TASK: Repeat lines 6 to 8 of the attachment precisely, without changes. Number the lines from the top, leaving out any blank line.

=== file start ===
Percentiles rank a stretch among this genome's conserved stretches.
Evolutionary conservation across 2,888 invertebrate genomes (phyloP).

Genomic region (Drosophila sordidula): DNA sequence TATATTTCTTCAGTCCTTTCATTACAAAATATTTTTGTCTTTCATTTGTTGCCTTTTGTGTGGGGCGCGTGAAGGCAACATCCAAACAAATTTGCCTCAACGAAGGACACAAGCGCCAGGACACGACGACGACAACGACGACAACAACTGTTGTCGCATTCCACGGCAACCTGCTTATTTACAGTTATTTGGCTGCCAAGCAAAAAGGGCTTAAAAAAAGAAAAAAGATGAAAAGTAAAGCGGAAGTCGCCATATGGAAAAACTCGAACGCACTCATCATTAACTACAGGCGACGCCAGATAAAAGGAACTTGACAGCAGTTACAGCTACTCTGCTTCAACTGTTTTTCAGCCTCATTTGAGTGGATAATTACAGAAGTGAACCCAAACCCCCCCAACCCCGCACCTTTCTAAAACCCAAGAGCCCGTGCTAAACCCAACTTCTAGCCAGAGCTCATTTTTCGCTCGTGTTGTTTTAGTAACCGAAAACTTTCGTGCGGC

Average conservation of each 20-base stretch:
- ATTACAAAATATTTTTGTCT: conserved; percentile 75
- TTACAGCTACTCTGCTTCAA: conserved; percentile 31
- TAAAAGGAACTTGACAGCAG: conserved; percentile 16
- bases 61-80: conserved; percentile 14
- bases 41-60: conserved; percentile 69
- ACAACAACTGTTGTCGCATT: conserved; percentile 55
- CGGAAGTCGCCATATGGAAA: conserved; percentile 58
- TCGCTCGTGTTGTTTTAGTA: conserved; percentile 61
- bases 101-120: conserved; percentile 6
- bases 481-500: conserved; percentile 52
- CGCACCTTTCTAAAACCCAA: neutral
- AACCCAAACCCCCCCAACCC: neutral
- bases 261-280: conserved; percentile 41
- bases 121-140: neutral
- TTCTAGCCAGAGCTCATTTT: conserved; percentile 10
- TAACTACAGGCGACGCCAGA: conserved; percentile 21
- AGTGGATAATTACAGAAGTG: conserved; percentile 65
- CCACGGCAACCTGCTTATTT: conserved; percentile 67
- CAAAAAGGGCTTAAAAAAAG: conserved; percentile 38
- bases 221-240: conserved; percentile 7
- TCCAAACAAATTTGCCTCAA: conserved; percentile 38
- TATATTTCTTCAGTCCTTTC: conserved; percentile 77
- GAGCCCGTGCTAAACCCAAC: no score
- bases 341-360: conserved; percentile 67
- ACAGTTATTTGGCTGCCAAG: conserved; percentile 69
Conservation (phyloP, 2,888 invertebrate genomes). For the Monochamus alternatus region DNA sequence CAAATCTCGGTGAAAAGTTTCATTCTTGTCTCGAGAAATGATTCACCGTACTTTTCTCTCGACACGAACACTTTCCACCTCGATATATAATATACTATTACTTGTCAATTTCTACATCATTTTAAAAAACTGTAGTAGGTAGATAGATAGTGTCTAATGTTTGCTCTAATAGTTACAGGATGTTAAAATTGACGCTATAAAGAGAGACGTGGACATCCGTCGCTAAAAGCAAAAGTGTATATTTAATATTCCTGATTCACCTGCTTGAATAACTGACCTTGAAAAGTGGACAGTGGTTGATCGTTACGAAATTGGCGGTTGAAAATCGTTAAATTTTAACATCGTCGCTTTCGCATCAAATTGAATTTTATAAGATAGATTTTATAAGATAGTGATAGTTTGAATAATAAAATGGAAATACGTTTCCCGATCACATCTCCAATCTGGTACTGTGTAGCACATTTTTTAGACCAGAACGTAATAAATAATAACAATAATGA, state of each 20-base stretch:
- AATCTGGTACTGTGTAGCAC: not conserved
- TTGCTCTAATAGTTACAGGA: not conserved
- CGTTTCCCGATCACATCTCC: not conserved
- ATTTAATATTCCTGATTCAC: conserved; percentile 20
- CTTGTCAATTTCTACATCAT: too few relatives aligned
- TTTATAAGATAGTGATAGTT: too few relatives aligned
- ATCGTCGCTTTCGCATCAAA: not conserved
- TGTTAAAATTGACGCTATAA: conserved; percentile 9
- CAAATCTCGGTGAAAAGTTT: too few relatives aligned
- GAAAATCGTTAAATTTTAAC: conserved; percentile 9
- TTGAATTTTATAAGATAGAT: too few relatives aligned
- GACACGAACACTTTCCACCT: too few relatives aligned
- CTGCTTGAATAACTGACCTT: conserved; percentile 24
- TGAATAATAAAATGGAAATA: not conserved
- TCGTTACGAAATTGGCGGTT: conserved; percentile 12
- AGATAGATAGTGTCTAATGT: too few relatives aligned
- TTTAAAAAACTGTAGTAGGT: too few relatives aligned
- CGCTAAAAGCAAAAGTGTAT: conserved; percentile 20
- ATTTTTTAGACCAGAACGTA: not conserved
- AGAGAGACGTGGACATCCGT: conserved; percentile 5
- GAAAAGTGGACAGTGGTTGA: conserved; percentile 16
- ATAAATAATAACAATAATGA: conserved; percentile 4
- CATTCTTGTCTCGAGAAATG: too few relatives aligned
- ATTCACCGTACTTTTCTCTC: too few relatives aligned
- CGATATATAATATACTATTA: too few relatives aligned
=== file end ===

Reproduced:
- TTACAGCTACTCTGCTTCAA: conserved; percentile 31
- TAAAAGGAACTTGACAGCAG: conserved; percentile 16
- bases 61-80: conserved; percentile 14